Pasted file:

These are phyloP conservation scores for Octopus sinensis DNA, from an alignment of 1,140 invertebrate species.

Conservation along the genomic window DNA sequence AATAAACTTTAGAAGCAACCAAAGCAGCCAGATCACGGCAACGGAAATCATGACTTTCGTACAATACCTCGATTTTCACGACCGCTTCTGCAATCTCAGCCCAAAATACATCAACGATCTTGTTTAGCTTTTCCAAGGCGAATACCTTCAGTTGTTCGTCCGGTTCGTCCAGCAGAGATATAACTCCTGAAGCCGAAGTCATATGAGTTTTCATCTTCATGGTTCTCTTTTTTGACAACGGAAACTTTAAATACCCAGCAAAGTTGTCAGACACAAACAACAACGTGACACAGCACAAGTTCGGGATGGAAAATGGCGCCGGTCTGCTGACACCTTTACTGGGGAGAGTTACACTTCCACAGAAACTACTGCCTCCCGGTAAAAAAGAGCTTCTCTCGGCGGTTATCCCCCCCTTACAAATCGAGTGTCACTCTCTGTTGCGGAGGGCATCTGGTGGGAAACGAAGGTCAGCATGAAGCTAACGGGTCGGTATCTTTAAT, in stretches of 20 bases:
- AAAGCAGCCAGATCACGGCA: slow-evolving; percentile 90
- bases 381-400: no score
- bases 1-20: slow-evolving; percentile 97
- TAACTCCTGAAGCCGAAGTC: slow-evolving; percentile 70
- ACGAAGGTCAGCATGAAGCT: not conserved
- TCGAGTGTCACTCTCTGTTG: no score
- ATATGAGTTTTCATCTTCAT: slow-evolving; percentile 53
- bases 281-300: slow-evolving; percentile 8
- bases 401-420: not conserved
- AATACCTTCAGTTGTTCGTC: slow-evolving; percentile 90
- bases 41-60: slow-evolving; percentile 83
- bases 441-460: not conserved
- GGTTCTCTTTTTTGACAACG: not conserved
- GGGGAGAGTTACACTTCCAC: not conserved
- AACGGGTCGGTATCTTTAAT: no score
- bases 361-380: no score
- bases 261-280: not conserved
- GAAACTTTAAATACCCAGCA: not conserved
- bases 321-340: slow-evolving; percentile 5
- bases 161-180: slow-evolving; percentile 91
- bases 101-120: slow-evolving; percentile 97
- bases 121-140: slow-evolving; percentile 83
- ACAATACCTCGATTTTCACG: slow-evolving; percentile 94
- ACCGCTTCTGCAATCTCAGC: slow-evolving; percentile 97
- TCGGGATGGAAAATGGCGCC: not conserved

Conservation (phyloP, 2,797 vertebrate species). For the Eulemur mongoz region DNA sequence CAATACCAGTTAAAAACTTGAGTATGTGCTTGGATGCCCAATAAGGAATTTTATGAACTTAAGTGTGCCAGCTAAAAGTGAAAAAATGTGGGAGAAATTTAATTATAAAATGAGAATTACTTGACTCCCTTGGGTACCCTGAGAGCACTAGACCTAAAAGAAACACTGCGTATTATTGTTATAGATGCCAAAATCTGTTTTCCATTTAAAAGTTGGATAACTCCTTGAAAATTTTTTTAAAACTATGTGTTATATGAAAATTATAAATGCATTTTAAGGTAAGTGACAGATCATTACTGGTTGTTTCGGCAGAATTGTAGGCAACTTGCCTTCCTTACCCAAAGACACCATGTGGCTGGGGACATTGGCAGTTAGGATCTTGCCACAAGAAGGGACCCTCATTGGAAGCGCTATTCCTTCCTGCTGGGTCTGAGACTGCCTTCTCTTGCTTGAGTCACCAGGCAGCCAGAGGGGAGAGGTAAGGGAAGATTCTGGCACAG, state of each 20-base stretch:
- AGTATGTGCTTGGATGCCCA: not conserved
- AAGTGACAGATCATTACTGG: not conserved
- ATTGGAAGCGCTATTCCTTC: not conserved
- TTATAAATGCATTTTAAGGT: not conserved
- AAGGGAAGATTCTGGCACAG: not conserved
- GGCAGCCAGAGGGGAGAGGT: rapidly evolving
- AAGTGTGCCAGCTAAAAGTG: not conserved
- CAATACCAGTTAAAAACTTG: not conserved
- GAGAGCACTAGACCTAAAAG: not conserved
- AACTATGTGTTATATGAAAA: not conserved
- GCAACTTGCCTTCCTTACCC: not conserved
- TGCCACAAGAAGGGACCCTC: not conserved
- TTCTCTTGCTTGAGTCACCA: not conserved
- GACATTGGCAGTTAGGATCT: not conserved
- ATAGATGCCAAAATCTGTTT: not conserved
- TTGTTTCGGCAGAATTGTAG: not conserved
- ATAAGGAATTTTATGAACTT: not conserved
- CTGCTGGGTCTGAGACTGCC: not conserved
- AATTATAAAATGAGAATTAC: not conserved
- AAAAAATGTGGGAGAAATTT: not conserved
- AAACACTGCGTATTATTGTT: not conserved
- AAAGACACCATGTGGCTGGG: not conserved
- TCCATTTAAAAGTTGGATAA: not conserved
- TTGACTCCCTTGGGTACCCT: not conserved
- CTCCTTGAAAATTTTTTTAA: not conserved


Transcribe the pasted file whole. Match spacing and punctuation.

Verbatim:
These are phyloP conservation scores for Octopus sinensis DNA, from an alignment of 1,140 invertebrate species.

Conservation along the genomic window DNA sequence AATAAACTTTAGAAGCAACCAAAGCAGCCAGATCACGGCAACGGAAATCATGACTTTCGTACAATACCTCGATTTTCACGACCGCTTCTGCAATCTCAGCCCAAAATACATCAACGATCTTGTTTAGCTTTTCCAAGGCGAATACCTTCAGTTGTTCGTCCGGTTCGTCCAGCAGAGATATAACTCCTGAAGCCGAAGTCATATGAGTTTTCATCTTCATGGTTCTCTTTTTTGACAACGGAAACTTTAAATACCCAGCAAAGTTGTCAGACACAAACAACAACGTGACACAGCACAAGTTCGGGATGGAAAATGGCGCCGGTCTGCTGACACCTTTACTGGGGAGAGTTACACTTCCACAGAAACTACTGCCTCCCGGTAAAAAAGAGCTTCTCTCGGCGGTTATCCCCCCCTTACAAATCGAGTGTCACTCTCTGTTGCGGAGGGCATCTGGTGGGAAACGAAGGTCAGCATGAAGCTAACGGGTCGGTATCTTTAAT, in stretches of 20 bases:
- AAAGCAGCCAGATCACGGCA: slow-evolving; percentile 90
- bases 381-400: no score
- bases 1-20: slow-evolving; percentile 97
- TAACTCCTGAAGCCGAAGTC: slow-evolving; percentile 70
- ACGAAGGTCAGCATGAAGCT: not conserved
- TCGAGTGTCACTCTCTGTTG: no score
- ATATGAGTTTTCATCTTCAT: slow-evolving; percentile 53
- bases 281-300: slow-evolving; percentile 8
- bases 401-420: not conserved
- AATACCTTCAGTTGTTCGTC: slow-evolving; percentile 90
- bases 41-60: slow-evolving; percentile 83
- bases 441-460: not conserved
- GGTTCTCTTTTTTGACAACG: not conserved
- GGGGAGAGTTACACTTCCAC: not conserved
- AACGGGTCGGTATCTTTAAT: no score
- bases 361-380: no score
- bases 261-280: not conserved
- GAAACTTTAAATACCCAGCA: not conserved
- bases 321-340: slow-evolving; percentile 5
- bases 161-180: slow-evolving; percentile 91
- bases 101-120: slow-evolving; percentile 97
- bases 121-140: slow-evolving; percentile 83
- ACAATACCTCGATTTTCACG: slow-evolving; percentile 94
- ACCGCTTCTGCAATCTCAGC: slow-evolving; percentile 97
- TCGGGATGGAAAATGGCGCC: not conserved

Conservation (phyloP, 2,797 vertebrate species). For the Eulemur mongoz region DNA sequence CAATACCAGTTAAAAACTTGAGTATGTGCTTGGATGCCCAATAAGGAATTTTATGAACTTAAGTGTGCCAGCTAAAAGTGAAAAAATGTGGGAGAAATTTAATTATAAAATGAGAATTACTTGACTCCCTTGGGTACCCTGAGAGCACTAGACCTAAAAGAAACACTGCGTATTATTGTTATAGATGCCAAAATCTGTTTTCCATTTAAAAGTTGGATAACTCCTTGAAAATTTTTTTAAAACTATGTGTTATATGAAAATTATAAATGCATTTTAAGGTAAGTGACAGATCATTACTGGTTGTTTCGGCAGAATTGTAGGCAACTTGCCTTCCTTACCCAAAGACACCATGTGGCTGGGGACATTGGCAGTTAGGATCTTGCCACAAGAAGGGACCCTCATTGGAAGCGCTATTCCTTCCTGCTGGGTCTGAGACTGCCTTCTCTTGCTTGAGTCACCAGGCAGCCAGAGGGGAGAGGTAAGGGAAGATTCTGGCACAG, state of each 20-base stretch:
- AGTATGTGCTTGGATGCCCA: not conserved
- AAGTGACAGATCATTACTGG: not conserved
- ATTGGAAGCGCTATTCCTTC: not conserved
- TTATAAATGCATTTTAAGGT: not conserved
- AAGGGAAGATTCTGGCACAG: not conserved
- GGCAGCCAGAGGGGAGAGGT: rapidly evolving
- AAGTGTGCCAGCTAAAAGTG: not conserved
- CAATACCAGTTAAAAACTTG: not conserved
- GAGAGCACTAGACCTAAAAG: not conserved
- AACTATGTGTTATATGAAAA: not conserved
- GCAACTTGCCTTCCTTACCC: not conserved
- TGCCACAAGAAGGGACCCTC: not conserved
- TTCTCTTGCTTGAGTCACCA: not conserved
- GACATTGGCAGTTAGGATCT: not conserved
- ATAGATGCCAAAATCTGTTT: not conserved
- TTGTTTCGGCAGAATTGTAG: not conserved
- ATAAGGAATTTTATGAACTT: not conserved
- CTGCTGGGTCTGAGACTGCC: not conserved
- AATTATAAAATGAGAATTAC: not conserved
- AAAAAATGTGGGAGAAATTT: not conserved
- AAACACTGCGTATTATTGTT: not conserved
- AAAGACACCATGTGGCTGGG: not conserved
- TCCATTTAAAAGTTGGATAA: not conserved
- TTGACTCCCTTGGGTACCCT: not conserved
- CTCCTTGAAAATTTTTTTAA: not conserved